Heavy drinking still kills many more people than opioid overdoses
THE White House has plans to declare the opioid crisis a national emergency. This concern is justified: in their legal and illegal forms, opioids kill an American every 16 minutes. Yet a focus on opioids has eclipsed the damage caused by an even deadlier, more common substance. Between 2006 and 2010, an average of 106,765 Americans died each year from alcohol-related causes such as liver disease, alcohol poisoning and drunk driving—more than twice the number of overdoses from all drugs and more than triple the number of opioid overdoses in 2015. Although Americans quaff less alcohol per person than the pub-loving British and Irish or the beer-fond Germans, they are drinking far more heavily than they used to.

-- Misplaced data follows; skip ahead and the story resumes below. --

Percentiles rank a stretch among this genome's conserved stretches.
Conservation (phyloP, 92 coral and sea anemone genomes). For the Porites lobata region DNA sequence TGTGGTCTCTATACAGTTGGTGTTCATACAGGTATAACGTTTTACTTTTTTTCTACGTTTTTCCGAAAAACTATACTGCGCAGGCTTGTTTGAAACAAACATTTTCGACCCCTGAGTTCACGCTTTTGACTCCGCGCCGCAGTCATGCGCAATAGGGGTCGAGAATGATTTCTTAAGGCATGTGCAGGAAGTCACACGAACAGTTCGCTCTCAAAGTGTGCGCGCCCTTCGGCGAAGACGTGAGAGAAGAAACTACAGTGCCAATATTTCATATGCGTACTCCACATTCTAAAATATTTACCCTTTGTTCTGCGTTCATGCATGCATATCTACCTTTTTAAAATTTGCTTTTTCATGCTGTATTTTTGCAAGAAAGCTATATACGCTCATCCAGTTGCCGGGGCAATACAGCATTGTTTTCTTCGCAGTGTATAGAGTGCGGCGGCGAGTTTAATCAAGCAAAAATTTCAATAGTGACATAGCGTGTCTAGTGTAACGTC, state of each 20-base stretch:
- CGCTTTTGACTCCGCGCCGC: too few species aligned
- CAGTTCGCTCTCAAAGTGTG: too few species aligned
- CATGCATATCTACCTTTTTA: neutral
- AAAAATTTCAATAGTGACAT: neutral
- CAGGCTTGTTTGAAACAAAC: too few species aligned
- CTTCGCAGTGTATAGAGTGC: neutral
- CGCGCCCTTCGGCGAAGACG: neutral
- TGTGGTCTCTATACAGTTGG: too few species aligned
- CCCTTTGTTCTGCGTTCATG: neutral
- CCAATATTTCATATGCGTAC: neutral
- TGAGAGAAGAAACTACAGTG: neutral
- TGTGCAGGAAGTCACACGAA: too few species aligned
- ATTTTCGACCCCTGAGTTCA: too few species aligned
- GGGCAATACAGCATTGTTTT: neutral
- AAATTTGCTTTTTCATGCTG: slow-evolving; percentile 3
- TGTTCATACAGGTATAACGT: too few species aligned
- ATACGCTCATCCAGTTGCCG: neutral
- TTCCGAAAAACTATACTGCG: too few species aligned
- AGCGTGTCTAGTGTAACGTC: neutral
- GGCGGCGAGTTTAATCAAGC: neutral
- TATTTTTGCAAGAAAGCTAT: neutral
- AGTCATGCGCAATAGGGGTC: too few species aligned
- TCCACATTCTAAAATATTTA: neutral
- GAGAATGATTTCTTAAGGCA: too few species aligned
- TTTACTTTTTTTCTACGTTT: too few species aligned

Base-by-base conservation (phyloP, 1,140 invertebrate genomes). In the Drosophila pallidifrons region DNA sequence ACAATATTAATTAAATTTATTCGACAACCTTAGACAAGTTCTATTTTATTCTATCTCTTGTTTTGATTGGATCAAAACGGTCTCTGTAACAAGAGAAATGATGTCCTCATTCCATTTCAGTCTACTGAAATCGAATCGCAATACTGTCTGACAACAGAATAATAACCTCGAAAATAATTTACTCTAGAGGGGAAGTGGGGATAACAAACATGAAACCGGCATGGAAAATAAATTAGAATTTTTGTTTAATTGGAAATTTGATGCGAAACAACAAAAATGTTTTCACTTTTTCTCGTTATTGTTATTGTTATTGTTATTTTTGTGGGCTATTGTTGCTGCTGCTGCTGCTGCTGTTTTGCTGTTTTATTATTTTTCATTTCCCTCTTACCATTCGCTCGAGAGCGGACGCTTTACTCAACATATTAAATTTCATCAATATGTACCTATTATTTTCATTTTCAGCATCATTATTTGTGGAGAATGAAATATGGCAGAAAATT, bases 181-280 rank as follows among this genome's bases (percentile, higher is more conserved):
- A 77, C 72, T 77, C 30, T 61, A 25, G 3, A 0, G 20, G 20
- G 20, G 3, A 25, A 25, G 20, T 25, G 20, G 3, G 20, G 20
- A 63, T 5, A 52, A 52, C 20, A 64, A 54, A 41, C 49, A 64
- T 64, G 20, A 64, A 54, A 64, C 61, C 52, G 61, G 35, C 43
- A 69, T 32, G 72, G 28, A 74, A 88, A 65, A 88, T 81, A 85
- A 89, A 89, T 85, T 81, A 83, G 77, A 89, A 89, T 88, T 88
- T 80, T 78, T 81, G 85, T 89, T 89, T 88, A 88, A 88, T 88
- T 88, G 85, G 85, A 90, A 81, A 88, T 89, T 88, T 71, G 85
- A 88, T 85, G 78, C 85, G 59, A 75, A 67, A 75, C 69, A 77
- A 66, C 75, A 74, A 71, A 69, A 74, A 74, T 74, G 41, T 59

On August 9th, researchers at the National Institute on Alcohol Abuse and Alcoholism, New York State Psychiatric Institute and Columbia University published a study in JAMA Psychiatry that compared American drinking habits in 2001-02 with those in 2012-13. It found that the share of Americans who are considered “high-risk” tipplers—women who, in any given week, have at least four drinks in a single day, or men who have five drinks—increased by nearly 30% in the period studied.